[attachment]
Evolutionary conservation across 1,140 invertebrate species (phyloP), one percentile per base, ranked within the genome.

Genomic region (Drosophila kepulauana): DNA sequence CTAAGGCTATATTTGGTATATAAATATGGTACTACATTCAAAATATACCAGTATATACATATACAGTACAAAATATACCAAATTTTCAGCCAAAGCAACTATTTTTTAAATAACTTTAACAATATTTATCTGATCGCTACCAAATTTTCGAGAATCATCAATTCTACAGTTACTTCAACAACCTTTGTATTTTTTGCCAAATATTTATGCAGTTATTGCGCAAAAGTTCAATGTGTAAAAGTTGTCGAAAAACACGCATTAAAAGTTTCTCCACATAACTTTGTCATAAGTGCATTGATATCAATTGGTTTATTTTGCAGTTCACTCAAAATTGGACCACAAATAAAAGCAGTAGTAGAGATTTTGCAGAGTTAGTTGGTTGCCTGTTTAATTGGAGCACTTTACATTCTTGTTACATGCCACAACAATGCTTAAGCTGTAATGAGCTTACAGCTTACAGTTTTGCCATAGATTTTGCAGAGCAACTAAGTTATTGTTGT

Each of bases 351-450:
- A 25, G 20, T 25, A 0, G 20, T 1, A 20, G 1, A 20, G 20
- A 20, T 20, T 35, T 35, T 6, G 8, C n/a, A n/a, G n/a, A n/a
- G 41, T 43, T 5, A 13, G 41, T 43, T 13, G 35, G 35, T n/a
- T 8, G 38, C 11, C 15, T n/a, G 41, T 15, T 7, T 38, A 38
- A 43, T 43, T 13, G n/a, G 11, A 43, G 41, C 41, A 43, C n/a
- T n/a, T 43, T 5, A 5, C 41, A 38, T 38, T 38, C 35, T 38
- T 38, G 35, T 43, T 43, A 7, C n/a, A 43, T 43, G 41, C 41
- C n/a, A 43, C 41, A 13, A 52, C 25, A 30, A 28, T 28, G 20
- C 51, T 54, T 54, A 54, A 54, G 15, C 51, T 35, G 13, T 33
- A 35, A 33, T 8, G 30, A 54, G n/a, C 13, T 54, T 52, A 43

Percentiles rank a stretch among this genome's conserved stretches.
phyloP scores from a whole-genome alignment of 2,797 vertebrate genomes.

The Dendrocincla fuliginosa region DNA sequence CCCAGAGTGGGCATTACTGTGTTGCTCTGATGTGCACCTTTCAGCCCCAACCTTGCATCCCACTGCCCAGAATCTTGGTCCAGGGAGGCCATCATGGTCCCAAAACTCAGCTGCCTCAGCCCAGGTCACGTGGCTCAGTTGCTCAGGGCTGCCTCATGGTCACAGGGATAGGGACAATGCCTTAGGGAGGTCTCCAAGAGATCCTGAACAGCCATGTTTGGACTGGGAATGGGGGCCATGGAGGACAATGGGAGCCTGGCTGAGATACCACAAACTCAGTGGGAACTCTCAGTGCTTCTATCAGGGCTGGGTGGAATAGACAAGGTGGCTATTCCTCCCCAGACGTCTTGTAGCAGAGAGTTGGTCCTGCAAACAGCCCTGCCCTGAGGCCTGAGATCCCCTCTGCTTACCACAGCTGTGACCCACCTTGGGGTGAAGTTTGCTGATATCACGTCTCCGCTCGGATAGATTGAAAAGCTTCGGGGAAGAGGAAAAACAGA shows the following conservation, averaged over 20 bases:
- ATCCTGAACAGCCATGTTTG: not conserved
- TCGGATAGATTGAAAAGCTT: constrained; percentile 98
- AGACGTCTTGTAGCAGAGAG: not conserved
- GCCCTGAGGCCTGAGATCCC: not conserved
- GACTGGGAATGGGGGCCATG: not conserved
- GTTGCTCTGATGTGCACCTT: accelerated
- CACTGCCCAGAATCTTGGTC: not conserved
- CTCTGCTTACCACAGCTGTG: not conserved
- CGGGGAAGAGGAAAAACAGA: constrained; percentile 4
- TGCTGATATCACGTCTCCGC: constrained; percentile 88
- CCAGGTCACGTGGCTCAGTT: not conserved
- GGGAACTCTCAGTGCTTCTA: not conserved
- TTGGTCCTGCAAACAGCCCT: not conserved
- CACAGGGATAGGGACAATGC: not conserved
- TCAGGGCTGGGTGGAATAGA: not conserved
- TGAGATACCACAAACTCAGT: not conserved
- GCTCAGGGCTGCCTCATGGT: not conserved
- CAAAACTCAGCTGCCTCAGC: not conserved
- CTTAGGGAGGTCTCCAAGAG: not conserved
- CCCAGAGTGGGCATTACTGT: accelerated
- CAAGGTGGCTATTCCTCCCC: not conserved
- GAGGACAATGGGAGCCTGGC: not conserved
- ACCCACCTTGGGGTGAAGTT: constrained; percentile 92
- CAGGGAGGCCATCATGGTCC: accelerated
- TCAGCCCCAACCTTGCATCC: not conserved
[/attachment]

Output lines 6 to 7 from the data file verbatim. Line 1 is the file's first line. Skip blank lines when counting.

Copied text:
- G 41, T 43, T 5, A 13, G 41, T 43, T 13, G 35, G 35, T n/a
- T 8, G 38, C 11, C 15, T n/a, G 41, T 15, T 7, T 38, A 38